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Hurricane Katrina: Behavioral Health and Health Insurance in Non-Impacted Vulnerable Counties

By Michael Pesko

Abstract

I find causal evidence that Hurricane Katrina increased stress, smoking, binge drinking, and health insurance coverage in the non-impacted storm surge region. In this region, Hurricane Katrina increased health insurance coverage by 440,000 young adults, the number of smokers by 930,000, and the number of binge drinkers by 510,000. Results are robust to varying the location and time of Hurricane Katrina, varying the pre-Hurricane Katrina time window, and excluding counties within 400 miles of New Orleans. Findings suggest that disasters are integral to the formation of risk perceptions and affect the demand for behavioral health and health insurance.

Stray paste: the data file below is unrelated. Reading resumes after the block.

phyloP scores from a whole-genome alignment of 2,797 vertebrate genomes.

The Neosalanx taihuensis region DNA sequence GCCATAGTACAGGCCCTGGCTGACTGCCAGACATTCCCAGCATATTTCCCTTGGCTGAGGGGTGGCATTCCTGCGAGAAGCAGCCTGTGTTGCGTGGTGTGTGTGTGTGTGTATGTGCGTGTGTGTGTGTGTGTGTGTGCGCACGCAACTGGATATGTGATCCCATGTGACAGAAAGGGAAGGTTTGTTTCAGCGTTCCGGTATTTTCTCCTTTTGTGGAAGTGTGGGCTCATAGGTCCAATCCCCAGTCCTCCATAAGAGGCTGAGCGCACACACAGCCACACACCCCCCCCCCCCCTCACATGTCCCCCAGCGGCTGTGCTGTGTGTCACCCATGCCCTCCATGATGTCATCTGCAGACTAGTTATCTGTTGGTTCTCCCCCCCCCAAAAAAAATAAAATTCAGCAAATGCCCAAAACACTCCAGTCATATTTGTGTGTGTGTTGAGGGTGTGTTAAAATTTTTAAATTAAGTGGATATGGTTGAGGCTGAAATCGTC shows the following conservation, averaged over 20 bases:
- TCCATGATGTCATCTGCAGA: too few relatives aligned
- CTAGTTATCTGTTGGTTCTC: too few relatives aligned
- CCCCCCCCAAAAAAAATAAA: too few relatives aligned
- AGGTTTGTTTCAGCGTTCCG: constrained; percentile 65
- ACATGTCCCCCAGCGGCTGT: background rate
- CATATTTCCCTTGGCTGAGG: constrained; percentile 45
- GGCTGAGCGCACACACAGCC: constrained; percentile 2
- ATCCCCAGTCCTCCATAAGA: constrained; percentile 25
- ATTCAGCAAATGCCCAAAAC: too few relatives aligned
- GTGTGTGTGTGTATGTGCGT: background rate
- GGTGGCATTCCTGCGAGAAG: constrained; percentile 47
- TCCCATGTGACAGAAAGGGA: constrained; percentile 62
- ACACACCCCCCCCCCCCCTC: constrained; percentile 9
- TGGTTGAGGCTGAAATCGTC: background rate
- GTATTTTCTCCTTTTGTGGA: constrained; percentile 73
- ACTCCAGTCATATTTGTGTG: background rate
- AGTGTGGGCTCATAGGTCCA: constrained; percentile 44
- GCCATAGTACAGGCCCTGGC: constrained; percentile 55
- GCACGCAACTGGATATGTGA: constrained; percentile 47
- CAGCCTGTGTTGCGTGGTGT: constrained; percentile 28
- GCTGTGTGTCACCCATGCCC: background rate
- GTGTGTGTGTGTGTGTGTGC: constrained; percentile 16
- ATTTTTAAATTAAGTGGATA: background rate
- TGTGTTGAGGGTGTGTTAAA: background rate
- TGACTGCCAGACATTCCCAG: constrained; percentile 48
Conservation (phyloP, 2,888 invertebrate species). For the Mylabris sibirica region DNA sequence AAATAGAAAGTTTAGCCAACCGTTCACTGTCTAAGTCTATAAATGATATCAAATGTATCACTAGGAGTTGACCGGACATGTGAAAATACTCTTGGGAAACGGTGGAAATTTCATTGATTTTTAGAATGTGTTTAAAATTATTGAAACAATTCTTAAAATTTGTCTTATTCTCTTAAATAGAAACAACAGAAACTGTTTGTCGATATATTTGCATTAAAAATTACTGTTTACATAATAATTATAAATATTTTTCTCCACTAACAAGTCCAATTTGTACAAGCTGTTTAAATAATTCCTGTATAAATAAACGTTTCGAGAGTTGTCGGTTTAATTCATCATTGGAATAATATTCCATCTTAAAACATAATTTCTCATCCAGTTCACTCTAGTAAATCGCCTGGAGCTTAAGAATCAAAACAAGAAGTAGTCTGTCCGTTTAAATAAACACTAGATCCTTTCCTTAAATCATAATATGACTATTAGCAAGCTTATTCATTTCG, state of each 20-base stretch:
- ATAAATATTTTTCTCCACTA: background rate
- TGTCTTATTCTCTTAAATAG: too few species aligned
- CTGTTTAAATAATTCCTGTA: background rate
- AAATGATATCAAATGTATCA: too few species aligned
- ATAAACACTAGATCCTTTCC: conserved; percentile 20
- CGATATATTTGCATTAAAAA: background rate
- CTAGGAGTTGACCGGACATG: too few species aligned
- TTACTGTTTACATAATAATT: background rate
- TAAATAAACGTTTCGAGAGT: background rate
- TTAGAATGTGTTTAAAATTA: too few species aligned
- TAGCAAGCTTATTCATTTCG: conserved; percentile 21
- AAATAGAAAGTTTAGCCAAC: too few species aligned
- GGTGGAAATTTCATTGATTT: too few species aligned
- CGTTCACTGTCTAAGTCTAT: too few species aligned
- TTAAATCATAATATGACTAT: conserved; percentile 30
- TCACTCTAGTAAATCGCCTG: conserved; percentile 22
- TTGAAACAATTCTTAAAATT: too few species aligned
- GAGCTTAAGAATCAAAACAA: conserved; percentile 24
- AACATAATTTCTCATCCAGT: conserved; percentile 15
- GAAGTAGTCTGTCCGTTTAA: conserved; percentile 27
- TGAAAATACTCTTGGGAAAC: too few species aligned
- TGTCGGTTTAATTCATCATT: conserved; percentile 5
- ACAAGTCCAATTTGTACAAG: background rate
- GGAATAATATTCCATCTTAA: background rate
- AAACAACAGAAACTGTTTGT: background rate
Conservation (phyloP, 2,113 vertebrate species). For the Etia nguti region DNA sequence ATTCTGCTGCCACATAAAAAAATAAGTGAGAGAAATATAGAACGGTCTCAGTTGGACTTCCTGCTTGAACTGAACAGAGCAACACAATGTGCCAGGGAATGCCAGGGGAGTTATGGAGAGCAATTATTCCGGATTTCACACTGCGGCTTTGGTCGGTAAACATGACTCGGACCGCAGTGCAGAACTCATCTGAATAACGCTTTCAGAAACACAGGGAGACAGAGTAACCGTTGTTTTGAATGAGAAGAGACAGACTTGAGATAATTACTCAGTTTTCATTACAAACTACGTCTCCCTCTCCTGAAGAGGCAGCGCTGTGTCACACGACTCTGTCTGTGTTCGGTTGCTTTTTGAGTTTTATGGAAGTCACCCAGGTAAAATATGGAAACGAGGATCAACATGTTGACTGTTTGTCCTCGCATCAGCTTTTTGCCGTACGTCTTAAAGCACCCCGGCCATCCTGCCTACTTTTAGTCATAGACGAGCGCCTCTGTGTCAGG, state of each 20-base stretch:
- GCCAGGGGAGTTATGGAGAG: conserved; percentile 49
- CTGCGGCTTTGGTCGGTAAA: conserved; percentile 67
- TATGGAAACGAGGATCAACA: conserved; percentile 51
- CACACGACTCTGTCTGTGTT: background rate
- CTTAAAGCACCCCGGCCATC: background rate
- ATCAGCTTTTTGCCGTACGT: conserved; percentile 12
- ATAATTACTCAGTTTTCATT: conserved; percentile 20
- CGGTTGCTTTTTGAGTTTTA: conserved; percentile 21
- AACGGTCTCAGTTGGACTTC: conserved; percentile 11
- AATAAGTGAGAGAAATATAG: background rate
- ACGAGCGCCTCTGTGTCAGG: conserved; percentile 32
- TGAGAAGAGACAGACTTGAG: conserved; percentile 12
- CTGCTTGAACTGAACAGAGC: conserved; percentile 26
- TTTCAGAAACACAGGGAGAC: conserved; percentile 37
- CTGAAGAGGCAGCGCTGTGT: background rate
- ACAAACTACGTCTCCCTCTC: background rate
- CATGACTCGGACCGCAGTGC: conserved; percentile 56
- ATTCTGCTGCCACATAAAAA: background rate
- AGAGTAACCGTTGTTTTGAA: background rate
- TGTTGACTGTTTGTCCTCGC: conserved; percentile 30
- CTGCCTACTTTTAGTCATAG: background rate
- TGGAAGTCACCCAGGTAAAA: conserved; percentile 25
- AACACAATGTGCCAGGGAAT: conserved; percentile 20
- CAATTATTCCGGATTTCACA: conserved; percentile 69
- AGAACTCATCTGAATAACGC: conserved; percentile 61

Topics: D81 - Criteria for Decision-Making under Risk and Uncertainty, I13 - Health Insurance, Public and Private, I19 - Other, Q54 - Climate; Natural Disasters; Global Warming
Year: 2014
OAI identifier: oai:mpra.ub.uni-muenchen.de:56205

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